If you’re looking for a way to get dinner on the table FAST, this gluten free pizza dough recipe without yeast is exactly what you need. Trust me, I’m a professional. A professional at doing things the last minute.
Everyone needs a last-minute dinner solution
I work at home developing recipes all day, every day. About half the time, I’m sitting down at the computer developing new recipes and writing them up. The other half I’m up and around the kitchen cooking, baking, photographing, and shooting a video.
But I still struggle to get dinner on the table at the last minute. OFTEN. And I still dread it, quite often. How can that be?
Because this is not a hobby blog. It’s work—and as work, it doesn’t revolve around me and my family. It’s really about you and your family. What recipes haven’t I published yet that you might need. And sometimes, it’s dinner. But often, it’s not dinner since most dinners are naturally gluten free.
If you’ve ever wondered why there are more recipes for cakes than dinners on this blog, that’s why! And since you can’t serve your three children cake for dinner and keep your self-respect (I’ve tried), when all you’ve made all day is cake.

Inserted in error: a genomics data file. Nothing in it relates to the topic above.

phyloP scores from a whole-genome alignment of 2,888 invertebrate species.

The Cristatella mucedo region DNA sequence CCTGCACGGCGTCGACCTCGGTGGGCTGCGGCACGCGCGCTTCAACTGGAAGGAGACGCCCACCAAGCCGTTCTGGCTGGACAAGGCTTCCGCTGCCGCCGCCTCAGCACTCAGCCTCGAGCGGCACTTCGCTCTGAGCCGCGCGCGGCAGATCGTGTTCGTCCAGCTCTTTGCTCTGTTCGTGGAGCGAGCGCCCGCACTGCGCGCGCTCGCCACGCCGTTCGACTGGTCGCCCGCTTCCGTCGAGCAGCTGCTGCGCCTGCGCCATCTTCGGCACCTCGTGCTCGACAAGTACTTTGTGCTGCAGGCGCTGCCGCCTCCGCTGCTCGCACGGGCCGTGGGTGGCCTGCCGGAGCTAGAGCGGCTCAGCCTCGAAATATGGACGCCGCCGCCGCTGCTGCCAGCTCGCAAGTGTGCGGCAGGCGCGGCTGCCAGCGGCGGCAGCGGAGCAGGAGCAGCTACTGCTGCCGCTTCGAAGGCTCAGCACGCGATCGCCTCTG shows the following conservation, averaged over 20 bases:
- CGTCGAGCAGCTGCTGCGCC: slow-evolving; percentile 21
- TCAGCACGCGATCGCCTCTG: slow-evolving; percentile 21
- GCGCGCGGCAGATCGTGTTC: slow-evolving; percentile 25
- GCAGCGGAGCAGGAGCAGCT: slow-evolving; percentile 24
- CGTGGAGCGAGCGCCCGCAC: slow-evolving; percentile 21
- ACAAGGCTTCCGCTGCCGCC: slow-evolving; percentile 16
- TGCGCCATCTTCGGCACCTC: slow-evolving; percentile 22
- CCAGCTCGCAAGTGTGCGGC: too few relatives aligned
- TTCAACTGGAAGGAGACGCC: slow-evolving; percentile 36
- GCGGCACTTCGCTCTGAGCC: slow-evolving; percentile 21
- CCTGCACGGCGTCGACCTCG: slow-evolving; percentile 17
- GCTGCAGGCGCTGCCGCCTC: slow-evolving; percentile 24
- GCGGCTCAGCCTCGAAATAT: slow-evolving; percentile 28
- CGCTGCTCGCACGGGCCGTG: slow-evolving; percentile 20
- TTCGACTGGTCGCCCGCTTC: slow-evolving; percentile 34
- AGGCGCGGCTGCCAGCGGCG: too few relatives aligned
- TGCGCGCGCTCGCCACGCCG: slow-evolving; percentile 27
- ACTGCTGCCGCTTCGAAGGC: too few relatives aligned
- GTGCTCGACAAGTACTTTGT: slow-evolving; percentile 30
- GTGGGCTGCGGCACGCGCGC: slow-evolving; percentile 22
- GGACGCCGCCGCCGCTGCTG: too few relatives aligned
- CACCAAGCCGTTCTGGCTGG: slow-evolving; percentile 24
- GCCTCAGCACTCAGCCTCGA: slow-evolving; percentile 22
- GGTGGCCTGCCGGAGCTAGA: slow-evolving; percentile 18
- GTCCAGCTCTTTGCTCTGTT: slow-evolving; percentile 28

You’re scrambling to make dinner! So this is the last-minute gluten free pizza that can really save your sorry behind (and mine!). When we have nothing planned for dinner but still have a hungry family waiting, this is the recipe to turn to.
How to make this gluten free pizza recipe—two ways
The method that we use to make this yeast free gluten free pizza is very similar to the method we use to make yeasted gluten free pizza—but the rise here comes from baking powder instead of yeast. There’s less flavor because there’s no yeast development, but there’s no need to allow the crust to rest in the refrigerator for at least 12 hours like with traditional gluten free pizza.
All I did to create this recipe was take the yeast free pizza crust recipe from GFOAS Quick & Easy, and combine it with the gluten free bread flour blend from GFOAS Bakes Bread. The result is nothing short of a dinnertime miracle.